Once I finished creating simple emergent readers and the thematic visual task cards, I started to translate them into English. They will be fun to use with my guided reading groups as well. I am surprised that I didn't think of making them in English first, followed by a French translation. I guess it is because the inspiration came from a need for materials.
I am proud of my new products. If you are interested in checking them out, you can find them here. Just click on the images below.
Here in Canada, summer vacation is nearing an end and teachers are preparing their classrooms for a new year. In other places, some teachers are already back at school. It is always exciting to freshen up a classroom, prepare for the new students, and just begin a new adventure.
Back to school sales are happening everywhere. Who doesn't want to have new pencils, felts, crayons, notebooks, backpacks and clothes?
Well, teachers love back to school sales too! Teachers Pay Teachers is having a special Back to School Ready Bonus sale just for teachers.
I am excited to be able to offer a $10 TPT gift card to one lucky person as well as a product valued up to $5.00 from my TPT store. In order to enter, comment below with the item that you would choose if you were the winner and your email contact. The winner will be chosen at random and contacted Tuesday. This will still allow you to use the gift card for the sale.
I am excited to be able to share all of my products with you for an extra discount for one day only. Here are some of my favourites. Click on the images to see more about them.
Several of my Canadian teacher friends collaborated to put together a back to school e-book of tips and freebies just for you. Check it out here or by clicking on the image.
Enjoy your time with your new students and returning ones too. Don't forget to get lots of rest also. I always forget just how tired a teacher can get the first few weeks of school.
I wish you a very happy and rewarding year.
Reading strategies are very important for developing good reading skills. They help children to make meaning out of unfamiliar words and ideas in a variety of ways. Many children get stuck when they rely on only one or two strategies. Introducing these 8 strategies and practicing them will give them the tools to better understand the material they are reading.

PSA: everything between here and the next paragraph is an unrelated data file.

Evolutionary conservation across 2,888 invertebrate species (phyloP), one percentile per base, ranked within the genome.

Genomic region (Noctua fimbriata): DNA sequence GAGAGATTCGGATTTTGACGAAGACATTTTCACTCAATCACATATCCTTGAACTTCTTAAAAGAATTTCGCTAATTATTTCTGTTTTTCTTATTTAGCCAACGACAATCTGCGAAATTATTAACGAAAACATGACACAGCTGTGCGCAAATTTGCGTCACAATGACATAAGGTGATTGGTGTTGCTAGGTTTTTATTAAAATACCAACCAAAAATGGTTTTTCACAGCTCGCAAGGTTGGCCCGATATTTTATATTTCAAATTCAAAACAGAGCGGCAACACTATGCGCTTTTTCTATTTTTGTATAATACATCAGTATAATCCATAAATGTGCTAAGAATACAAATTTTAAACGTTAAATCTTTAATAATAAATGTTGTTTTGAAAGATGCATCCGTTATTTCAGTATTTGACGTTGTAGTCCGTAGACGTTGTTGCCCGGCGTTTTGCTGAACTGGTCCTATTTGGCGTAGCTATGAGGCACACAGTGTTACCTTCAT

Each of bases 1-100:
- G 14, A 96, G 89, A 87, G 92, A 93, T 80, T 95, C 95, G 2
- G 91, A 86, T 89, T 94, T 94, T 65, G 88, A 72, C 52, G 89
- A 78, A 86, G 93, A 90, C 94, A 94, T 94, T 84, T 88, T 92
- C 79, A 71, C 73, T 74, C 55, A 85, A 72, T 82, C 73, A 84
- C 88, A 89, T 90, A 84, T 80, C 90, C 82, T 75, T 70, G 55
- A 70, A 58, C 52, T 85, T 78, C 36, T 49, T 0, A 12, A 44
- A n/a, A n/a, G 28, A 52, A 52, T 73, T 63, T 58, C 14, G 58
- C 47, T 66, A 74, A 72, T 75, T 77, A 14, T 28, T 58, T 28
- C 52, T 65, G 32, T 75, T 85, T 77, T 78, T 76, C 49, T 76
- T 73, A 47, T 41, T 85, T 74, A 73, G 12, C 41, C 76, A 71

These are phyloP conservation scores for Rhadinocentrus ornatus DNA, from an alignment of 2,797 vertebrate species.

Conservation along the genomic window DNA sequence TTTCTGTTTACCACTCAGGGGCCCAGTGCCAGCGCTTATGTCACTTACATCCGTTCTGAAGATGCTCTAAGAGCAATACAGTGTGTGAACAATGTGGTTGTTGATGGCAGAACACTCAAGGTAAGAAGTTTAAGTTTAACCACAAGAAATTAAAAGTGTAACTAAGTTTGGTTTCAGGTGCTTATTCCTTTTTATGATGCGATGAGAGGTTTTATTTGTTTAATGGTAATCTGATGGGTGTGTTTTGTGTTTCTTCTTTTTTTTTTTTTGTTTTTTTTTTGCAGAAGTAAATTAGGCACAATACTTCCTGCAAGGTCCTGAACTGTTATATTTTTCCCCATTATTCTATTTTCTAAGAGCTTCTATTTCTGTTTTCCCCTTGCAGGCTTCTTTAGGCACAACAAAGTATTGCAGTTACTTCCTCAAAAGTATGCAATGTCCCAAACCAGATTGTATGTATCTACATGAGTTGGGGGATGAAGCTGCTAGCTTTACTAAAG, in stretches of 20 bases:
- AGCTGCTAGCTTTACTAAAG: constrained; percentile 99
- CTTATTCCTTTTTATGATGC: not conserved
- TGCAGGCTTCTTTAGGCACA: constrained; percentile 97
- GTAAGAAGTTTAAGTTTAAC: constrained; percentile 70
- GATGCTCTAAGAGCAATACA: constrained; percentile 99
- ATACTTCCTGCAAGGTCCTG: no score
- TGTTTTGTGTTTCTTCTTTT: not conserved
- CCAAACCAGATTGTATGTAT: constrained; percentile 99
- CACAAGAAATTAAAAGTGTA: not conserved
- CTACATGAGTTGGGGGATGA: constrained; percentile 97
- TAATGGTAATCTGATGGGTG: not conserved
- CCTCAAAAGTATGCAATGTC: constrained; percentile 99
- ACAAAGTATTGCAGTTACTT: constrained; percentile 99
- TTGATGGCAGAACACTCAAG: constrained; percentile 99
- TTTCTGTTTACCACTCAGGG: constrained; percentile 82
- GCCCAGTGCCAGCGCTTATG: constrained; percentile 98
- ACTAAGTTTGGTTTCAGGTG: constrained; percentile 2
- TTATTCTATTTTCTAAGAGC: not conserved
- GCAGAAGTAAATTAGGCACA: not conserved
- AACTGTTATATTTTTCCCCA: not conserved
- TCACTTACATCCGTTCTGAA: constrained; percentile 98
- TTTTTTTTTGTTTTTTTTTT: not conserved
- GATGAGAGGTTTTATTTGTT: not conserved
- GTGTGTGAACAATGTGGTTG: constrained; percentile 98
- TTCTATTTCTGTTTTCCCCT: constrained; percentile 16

About 3 years ago, I was introduced to these cute animals and their uses as reading strategies. I loved how the children engaged with them. I had to get my own stuffies so that they could actually hold them and interact with them. I use them all the time now in my guided reading groups.
I created a set of bookmarks and posters to go with these strategies. If you would like to get a copy of these bookmarks and posters, click the image below.
I hope you find these tools helpful with your young readers. I would love to hear how you use strategies in reading.
Using games and activities that are fun will help to engage children and they will learn skills without realizing that they are learning. It is wonderful to see them taking risks and challenges and enjoying learning.
I have always tried to include games in my guided reading lessons and my literacy blocks. Children can often get frustrated if they are working hard at learning to decode or make meaning of what they are reading. Using games to focus on some of the skills relieves some of that stress and allows them to practice the skills in a fun environment.
I use lots of different boxed games, but I also use task cards and other games that I have created. The ones that I have made are specific for what I might be covering in groups. I have many different themes for my sight words so that they are always fun to use because they are linked to different holidays, or special times.
Here are some other types of activities that I have used with my students. Depending on the abilities and the needs, I have made the materials simple for learning letter sounds and names and more difficult for learning about figurative language and parts of speech. I have also created activities for the interactive whiteboard. Bingo games that go with various topics are also fun to create.
If you are interested in checking out some of these products or other literacy activities that I have created, click here.
I volunteer at school and work with several guided reading groups. I create games and activities for them. Another retired teacher volunteers as well. She asked me to make up some game boards for her. You can check them out here.
Here is a free sample from the set of game boards. Click the image below to get your copy.
I have fun creating games and I love seeing the children react when a new game is presented to them. But more importantly, I am excited to see them learning skills that they were struggling with. It is so thrilling to see them applying the skills to their reading and writing lessons.
I would love to hear how you use games in your classroom to teach skills.
About Me Charlene Sequeira
I am a wife, mother of 4, grandmother or 8, and a retired primary and music teacher. I love working with kids and continue to volunteer at school and teach ukulele.